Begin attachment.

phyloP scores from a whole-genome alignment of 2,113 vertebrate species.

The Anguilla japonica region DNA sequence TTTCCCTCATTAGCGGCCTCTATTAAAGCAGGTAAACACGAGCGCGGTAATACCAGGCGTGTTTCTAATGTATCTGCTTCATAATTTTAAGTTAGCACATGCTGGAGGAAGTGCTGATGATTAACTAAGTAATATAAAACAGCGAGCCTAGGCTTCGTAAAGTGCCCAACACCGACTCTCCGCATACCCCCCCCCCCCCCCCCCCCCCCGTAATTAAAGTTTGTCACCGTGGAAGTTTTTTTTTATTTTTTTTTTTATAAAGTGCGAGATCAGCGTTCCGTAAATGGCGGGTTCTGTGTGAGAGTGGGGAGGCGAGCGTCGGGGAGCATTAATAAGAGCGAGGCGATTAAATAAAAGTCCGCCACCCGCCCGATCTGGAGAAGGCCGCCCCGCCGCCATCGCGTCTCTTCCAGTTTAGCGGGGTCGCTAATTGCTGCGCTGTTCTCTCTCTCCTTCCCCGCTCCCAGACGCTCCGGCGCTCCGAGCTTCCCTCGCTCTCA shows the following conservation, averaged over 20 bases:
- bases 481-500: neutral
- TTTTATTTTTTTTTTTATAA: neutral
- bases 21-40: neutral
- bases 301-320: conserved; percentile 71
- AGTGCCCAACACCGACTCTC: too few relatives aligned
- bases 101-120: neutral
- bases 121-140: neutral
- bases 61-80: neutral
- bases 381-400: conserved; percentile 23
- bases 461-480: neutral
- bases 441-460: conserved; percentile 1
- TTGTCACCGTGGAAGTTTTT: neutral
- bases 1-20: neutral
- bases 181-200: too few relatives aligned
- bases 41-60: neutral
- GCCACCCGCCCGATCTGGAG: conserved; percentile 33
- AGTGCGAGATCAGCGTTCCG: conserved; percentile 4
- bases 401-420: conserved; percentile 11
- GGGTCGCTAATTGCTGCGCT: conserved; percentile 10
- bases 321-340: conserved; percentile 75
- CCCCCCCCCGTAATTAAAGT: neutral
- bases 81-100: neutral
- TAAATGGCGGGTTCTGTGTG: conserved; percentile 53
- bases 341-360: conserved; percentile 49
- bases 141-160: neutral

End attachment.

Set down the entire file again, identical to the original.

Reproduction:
phyloP scores from a whole-genome alignment of 2,113 vertebrate species.

The Anguilla japonica region DNA sequence TTTCCCTCATTAGCGGCCTCTATTAAAGCAGGTAAACACGAGCGCGGTAATACCAGGCGTGTTTCTAATGTATCTGCTTCATAATTTTAAGTTAGCACATGCTGGAGGAAGTGCTGATGATTAACTAAGTAATATAAAACAGCGAGCCTAGGCTTCGTAAAGTGCCCAACACCGACTCTCCGCATACCCCCCCCCCCCCCCCCCCCCCCGTAATTAAAGTTTGTCACCGTGGAAGTTTTTTTTTATTTTTTTTTTTATAAAGTGCGAGATCAGCGTTCCGTAAATGGCGGGTTCTGTGTGAGAGTGGGGAGGCGAGCGTCGGGGAGCATTAATAAGAGCGAGGCGATTAAATAAAAGTCCGCCACCCGCCCGATCTGGAGAAGGCCGCCCCGCCGCCATCGCGTCTCTTCCAGTTTAGCGGGGTCGCTAATTGCTGCGCTGTTCTCTCTCTCCTTCCCCGCTCCCAGACGCTCCGGCGCTCCGAGCTTCCCTCGCTCTCA shows the following conservation, averaged over 20 bases:
- bases 481-500: neutral
- TTTTATTTTTTTTTTTATAA: neutral
- bases 21-40: neutral
- bases 301-320: conserved; percentile 71
- AGTGCCCAACACCGACTCTC: too few relatives aligned
- bases 101-120: neutral
- bases 121-140: neutral
- bases 61-80: neutral
- bases 381-400: conserved; percentile 23
- bases 461-480: neutral
- bases 441-460: conserved; percentile 1
- TTGTCACCGTGGAAGTTTTT: neutral
- bases 1-20: neutral
- bases 181-200: too few relatives aligned
- bases 41-60: neutral
- GCCACCCGCCCGATCTGGAG: conserved; percentile 33
- AGTGCGAGATCAGCGTTCCG: conserved; percentile 4
- bases 401-420: conserved; percentile 11
- GGGTCGCTAATTGCTGCGCT: conserved; percentile 10
- bases 321-340: conserved; percentile 75
- CCCCCCCCCGTAATTAAAGT: neutral
- bases 81-100: neutral
- TAAATGGCGGGTTCTGTGTG: conserved; percentile 53
- bases 341-360: conserved; percentile 49
- bases 141-160: neutral